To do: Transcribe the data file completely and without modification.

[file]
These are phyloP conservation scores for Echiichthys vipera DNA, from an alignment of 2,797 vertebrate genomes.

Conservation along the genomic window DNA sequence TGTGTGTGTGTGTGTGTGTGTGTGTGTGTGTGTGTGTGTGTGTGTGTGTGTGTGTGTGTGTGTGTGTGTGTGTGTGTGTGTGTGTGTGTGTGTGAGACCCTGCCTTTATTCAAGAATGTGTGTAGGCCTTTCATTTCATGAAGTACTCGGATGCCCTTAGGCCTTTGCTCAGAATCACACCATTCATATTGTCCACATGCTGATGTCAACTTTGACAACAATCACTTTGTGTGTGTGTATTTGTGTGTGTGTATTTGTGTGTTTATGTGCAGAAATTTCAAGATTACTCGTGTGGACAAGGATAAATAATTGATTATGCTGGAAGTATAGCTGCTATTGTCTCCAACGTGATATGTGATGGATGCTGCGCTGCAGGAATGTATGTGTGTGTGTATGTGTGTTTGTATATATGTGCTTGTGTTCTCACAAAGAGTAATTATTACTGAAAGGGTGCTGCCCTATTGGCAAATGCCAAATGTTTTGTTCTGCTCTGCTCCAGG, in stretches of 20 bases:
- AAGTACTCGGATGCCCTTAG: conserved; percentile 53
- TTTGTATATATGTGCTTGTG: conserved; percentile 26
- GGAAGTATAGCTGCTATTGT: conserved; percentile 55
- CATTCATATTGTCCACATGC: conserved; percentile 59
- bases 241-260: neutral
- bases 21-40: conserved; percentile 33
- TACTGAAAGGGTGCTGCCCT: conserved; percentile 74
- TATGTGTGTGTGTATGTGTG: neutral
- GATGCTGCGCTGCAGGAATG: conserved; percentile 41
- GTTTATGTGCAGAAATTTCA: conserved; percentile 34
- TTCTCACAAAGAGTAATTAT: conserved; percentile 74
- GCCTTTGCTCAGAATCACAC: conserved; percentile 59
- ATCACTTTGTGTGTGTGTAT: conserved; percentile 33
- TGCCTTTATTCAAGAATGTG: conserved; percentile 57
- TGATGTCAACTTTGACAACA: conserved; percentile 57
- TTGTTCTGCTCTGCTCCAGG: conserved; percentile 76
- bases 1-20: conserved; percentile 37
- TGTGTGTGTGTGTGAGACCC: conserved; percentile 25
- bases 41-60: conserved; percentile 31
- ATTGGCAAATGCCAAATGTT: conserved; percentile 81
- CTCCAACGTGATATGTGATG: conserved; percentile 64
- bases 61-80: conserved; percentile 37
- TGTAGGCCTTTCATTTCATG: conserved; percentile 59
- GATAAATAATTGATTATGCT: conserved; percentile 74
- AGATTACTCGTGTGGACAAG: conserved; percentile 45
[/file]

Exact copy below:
These are phyloP conservation scores for Echiichthys vipera DNA, from an alignment of 2,797 vertebrate genomes.

Conservation along the genomic window DNA sequence TGTGTGTGTGTGTGTGTGTGTGTGTGTGTGTGTGTGTGTGTGTGTGTGTGTGTGTGTGTGTGTGTGTGTGTGTGTGTGTGTGTGTGTGTGTGTGAGACCCTGCCTTTATTCAAGAATGTGTGTAGGCCTTTCATTTCATGAAGTACTCGGATGCCCTTAGGCCTTTGCTCAGAATCACACCATTCATATTGTCCACATGCTGATGTCAACTTTGACAACAATCACTTTGTGTGTGTGTATTTGTGTGTGTGTATTTGTGTGTTTATGTGCAGAAATTTCAAGATTACTCGTGTGGACAAGGATAAATAATTGATTATGCTGGAAGTATAGCTGCTATTGTCTCCAACGTGATATGTGATGGATGCTGCGCTGCAGGAATGTATGTGTGTGTGTATGTGTGTTTGTATATATGTGCTTGTGTTCTCACAAAGAGTAATTATTACTGAAAGGGTGCTGCCCTATTGGCAAATGCCAAATGTTTTGTTCTGCTCTGCTCCAGG, in stretches of 20 bases:
- AAGTACTCGGATGCCCTTAG: conserved; percentile 53
- TTTGTATATATGTGCTTGTG: conserved; percentile 26
- GGAAGTATAGCTGCTATTGT: conserved; percentile 55
- CATTCATATTGTCCACATGC: conserved; percentile 59
- bases 241-260: neutral
- bases 21-40: conserved; percentile 33
- TACTGAAAGGGTGCTGCCCT: conserved; percentile 74
- TATGTGTGTGTGTATGTGTG: neutral
- GATGCTGCGCTGCAGGAATG: conserved; percentile 41
- GTTTATGTGCAGAAATTTCA: conserved; percentile 34
- TTCTCACAAAGAGTAATTAT: conserved; percentile 74
- GCCTTTGCTCAGAATCACAC: conserved; percentile 59
- ATCACTTTGTGTGTGTGTAT: conserved; percentile 33
- TGCCTTTATTCAAGAATGTG: conserved; percentile 57
- TGATGTCAACTTTGACAACA: conserved; percentile 57
- TTGTTCTGCTCTGCTCCAGG: conserved; percentile 76
- bases 1-20: conserved; percentile 37
- TGTGTGTGTGTGTGAGACCC: conserved; percentile 25
- bases 41-60: conserved; percentile 31
- ATTGGCAAATGCCAAATGTT: conserved; percentile 81
- CTCCAACGTGATATGTGATG: conserved; percentile 64
- bases 61-80: conserved; percentile 37
- TGTAGGCCTTTCATTTCATG: conserved; percentile 59
- GATAAATAATTGATTATGCT: conserved; percentile 74
- AGATTACTCGTGTGGACAAG: conserved; percentile 45